- Plan a link building strategy for seasonal niches or specific events
- Identify and confirm a negative SEO attack
- Spot link velocity spikes that could cause Google Penalties
- Set expectations with clients
Only with the Competitive Link Velocity Tool (CLV) you can figure out how much links monthly you need to keep up with the pace in your niche. Everything else means flying blind.
Competitive Link Velocity (CLV) is the only tool on the market that presents competitive link on a timescale heat map.
How CLV works
The Competitive Link Velocity (CLV) tool lets you compare your link growth to that of your competitors and visualize the result in an easy to understand heat map chart.
You’ll learn which link growing rates are examined as “natural” for your niche and therefore what’s the maximum speed you can run link building without being noticed by Google.
The aspect link growth is often ignored in many SEO campaigns and link projects, which can lead to nasty surprises. The heat map in the Competitive Link Velocity (CLV) tool provides you with changes in Link Popularity, Domain Popularity (linking root domains, DomPop) as well as detailed changes in text-, images-, No Follow- and redirect-links at a glance. The resulting heat map gives you a quick comparison of historical changes in link profiles. This lets you evaluate how many links of any kind need to be built or removed.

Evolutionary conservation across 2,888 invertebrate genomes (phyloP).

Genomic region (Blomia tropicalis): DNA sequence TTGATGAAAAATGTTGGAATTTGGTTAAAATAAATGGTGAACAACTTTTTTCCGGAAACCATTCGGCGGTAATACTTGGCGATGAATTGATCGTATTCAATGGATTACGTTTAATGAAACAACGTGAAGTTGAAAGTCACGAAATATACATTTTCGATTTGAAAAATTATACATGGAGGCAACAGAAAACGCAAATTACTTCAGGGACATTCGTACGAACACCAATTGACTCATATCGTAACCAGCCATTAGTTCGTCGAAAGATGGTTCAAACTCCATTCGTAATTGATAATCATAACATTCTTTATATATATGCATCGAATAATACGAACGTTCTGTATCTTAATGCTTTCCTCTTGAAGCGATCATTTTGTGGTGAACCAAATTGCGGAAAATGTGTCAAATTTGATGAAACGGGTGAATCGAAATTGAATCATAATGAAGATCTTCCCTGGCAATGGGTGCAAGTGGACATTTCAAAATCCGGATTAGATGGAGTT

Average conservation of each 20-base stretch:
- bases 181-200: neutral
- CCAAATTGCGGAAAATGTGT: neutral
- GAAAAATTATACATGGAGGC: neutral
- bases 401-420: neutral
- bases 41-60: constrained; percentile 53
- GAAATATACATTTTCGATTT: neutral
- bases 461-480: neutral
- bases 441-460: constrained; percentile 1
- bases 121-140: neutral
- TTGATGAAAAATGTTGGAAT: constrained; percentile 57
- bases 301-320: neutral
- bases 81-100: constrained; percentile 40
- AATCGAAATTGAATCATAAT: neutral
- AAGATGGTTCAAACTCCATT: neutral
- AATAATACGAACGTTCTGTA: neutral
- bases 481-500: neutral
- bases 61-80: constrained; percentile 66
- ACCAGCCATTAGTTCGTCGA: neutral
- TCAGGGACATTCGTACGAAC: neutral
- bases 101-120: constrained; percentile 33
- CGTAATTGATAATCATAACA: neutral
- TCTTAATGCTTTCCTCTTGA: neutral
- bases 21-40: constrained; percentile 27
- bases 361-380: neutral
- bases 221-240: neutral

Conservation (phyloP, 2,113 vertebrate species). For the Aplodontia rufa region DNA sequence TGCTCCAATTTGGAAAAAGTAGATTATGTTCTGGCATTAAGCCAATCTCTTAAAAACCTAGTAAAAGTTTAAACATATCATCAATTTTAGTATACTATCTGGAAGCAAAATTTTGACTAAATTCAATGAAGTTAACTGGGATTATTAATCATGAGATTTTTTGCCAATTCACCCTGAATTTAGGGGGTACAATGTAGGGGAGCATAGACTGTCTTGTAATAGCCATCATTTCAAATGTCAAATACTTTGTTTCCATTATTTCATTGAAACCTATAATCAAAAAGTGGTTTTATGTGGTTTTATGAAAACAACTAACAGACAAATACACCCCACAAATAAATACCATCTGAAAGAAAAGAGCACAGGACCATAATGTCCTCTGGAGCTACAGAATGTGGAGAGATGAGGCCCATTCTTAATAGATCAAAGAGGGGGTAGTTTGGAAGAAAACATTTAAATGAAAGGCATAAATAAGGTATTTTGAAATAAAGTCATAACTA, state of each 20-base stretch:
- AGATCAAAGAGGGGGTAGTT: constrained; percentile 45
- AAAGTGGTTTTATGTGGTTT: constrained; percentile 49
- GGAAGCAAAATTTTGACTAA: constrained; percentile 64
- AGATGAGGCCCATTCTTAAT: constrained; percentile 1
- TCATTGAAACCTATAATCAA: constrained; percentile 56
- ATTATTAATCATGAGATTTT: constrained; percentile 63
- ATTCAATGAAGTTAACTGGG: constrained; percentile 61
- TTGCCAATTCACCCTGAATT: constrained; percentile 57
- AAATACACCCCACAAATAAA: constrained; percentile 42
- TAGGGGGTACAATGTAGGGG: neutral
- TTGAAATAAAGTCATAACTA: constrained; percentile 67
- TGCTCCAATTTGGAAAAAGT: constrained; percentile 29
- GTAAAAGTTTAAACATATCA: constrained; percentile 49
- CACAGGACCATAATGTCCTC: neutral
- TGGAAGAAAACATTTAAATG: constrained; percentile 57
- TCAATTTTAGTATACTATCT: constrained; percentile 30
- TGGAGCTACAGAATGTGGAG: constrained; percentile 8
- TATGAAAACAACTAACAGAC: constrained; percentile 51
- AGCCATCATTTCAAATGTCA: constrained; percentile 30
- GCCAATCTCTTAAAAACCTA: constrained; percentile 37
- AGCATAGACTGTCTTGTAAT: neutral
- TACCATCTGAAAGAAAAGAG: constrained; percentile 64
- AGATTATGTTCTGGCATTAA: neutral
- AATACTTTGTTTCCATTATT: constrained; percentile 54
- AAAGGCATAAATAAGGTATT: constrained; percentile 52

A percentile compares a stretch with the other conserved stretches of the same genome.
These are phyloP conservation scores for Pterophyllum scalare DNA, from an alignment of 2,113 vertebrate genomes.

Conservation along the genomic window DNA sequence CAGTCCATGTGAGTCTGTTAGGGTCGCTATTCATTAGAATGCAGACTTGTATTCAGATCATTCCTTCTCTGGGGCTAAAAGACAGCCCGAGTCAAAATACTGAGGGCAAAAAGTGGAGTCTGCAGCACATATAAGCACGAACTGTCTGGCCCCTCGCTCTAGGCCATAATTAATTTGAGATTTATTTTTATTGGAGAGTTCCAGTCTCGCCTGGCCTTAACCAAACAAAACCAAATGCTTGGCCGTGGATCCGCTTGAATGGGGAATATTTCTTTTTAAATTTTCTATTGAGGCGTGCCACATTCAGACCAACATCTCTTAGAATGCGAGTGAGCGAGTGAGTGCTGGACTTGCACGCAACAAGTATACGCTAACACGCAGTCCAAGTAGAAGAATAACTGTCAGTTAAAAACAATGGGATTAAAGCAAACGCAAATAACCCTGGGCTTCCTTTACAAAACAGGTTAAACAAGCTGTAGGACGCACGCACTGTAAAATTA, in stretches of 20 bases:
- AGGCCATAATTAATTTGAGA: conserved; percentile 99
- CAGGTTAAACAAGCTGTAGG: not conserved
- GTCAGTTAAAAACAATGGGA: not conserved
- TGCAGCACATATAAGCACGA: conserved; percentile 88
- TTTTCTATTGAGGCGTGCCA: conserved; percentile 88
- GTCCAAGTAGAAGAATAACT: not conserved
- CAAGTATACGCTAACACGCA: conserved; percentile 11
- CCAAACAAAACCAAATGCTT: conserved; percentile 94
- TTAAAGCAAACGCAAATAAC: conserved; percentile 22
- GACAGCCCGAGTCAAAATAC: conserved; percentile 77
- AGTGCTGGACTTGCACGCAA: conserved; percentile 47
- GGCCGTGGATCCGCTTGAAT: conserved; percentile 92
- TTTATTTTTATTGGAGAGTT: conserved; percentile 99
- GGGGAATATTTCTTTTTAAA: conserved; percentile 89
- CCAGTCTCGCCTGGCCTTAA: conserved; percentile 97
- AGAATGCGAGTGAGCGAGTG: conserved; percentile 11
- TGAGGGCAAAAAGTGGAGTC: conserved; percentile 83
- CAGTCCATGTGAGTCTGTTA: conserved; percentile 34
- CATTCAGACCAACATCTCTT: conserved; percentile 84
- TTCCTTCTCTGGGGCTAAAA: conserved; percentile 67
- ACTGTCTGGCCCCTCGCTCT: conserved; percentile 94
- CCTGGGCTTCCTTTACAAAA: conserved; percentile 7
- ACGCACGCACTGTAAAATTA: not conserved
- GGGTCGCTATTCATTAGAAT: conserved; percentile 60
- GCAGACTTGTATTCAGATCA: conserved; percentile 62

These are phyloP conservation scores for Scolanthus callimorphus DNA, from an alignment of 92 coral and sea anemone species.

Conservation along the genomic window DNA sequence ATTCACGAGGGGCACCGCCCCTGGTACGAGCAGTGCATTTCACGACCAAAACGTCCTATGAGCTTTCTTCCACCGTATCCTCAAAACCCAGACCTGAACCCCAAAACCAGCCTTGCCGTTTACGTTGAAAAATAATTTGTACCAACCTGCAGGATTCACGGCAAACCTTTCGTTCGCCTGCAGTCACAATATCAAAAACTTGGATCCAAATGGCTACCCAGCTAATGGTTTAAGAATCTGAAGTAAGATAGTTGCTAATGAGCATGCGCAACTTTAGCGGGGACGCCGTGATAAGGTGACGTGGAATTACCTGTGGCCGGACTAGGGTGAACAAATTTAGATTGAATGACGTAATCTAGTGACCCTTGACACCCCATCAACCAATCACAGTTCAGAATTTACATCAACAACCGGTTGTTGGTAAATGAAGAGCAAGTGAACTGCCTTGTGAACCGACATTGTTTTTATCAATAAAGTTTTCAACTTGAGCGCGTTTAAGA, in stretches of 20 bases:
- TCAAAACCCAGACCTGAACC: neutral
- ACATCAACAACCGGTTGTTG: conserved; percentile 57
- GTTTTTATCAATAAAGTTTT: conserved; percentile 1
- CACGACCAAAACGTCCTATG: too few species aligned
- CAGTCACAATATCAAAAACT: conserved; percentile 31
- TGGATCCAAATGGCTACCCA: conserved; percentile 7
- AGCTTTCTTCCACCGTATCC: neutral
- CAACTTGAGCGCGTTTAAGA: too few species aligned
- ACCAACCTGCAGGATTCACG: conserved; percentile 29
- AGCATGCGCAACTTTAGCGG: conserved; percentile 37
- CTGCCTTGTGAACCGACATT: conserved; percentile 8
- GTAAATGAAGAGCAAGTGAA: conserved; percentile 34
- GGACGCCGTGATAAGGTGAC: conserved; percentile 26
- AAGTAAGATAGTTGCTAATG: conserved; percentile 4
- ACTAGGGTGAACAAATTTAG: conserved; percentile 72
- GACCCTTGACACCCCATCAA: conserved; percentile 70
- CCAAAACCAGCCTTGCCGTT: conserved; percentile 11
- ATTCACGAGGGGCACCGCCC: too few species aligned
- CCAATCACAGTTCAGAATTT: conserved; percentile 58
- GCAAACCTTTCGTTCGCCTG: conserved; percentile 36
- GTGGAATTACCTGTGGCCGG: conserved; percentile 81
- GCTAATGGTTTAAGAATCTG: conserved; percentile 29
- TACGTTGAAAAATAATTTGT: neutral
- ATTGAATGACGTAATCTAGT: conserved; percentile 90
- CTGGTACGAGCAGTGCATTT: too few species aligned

- Has my Domain Popularity recently increased?
Compare your link building with your top 10 competitors and review your link development over the last 2 years.
- Do I grow more text or image links?
- Do we have a drastic change in the number of image links?
This may indicate a new banner link campaign
- Do we have a sudden boost of No Follow links?
This could indicate an increased interest for your domain in forums or blogs. Or it could be a spammy link campaign done as negative SEO by one of your competitors.
- Did we get many redirected links recently?
This could indicate an advanced SEO tactic, or again a lot of activity in social media through URL shorteners.